This phase of the planning process addresses the value to be derived by leveraging the time and energy invested thus far. Put another way, this is about focusing on ways in which you can build on your initial efforts. Specifically, this portion of your planning should focus on activities that:

  • Sustain and enhance your detecting efforts;
  • Increase your target’s awareness of your relevance in the marketplace; and,
  • Continue to make valuable contributions to your target.

The difference between rainmakers and those who continually find themselves as the runner-up, is often the difference between a series of one-off so-called campaigns, compared to the focus necessary to sustain strategic efforts in these three areas. So here’s a quick look at each.

Detecting (After The Thrill Is Gone)

The fact is that if you don’t love business development, maintaining focus on a single target for an extended period of time does not come easy. It is tempting to spot an area of potential need, and rush in with a pitch. It’s one thing if the need relates to a burning platform of some type; but trusted advisor status is most often earned in the context of building and maintaining a working relationship.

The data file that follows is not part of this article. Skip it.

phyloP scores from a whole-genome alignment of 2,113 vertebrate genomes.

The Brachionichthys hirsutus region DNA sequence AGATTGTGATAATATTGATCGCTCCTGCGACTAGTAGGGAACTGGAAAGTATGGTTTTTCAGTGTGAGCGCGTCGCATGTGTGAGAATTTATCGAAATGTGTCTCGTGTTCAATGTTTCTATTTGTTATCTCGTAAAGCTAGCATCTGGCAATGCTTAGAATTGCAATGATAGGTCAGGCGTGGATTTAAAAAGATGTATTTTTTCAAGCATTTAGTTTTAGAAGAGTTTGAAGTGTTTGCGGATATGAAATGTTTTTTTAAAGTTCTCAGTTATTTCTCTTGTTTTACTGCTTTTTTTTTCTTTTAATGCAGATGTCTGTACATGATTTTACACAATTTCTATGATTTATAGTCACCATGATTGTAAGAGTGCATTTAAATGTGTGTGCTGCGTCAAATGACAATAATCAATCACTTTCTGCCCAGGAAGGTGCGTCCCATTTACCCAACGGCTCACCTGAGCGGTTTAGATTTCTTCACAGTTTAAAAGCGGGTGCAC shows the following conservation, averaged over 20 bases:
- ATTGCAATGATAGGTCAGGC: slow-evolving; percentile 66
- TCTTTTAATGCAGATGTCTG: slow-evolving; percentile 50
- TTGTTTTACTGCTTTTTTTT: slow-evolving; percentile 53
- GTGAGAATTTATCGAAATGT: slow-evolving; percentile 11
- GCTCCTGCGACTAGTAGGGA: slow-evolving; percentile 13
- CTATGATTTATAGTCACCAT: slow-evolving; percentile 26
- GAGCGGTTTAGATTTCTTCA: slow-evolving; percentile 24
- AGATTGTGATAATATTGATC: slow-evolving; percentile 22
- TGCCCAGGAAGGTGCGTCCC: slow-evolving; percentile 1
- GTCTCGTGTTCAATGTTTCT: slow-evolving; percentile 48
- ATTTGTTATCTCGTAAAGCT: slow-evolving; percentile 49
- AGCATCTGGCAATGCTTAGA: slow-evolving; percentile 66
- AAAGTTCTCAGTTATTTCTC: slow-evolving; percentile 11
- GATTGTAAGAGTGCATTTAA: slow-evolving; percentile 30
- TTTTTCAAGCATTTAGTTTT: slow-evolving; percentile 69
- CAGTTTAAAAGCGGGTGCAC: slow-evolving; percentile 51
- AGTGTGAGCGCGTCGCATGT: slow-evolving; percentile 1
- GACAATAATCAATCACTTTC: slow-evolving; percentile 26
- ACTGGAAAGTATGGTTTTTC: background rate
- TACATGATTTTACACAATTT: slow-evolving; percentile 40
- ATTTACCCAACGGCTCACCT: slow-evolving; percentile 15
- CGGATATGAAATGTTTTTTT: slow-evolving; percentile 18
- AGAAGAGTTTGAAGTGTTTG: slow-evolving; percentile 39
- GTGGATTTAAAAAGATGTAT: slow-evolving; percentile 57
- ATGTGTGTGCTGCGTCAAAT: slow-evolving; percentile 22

And a working relationship takes time to develop.

Practically speaking, this means your business development plan must include a sustained focus on your role as a detector (as discussed in Part 5) — of influential relationships, consequential market or organizational movements, and ways in which the experience you, your firm and/or your connections possess might prove relevant to a working relationship with your target.

Ideally, thanks to the work you began earlier in your pursuit, you’ll have a methodology and even an infrastructure in place for this detecting effort. It will build around industry, market, company and executive research.

To leverage your time, find regular ways to tap the information and skillsets of your business development and research team as well as your coaching network.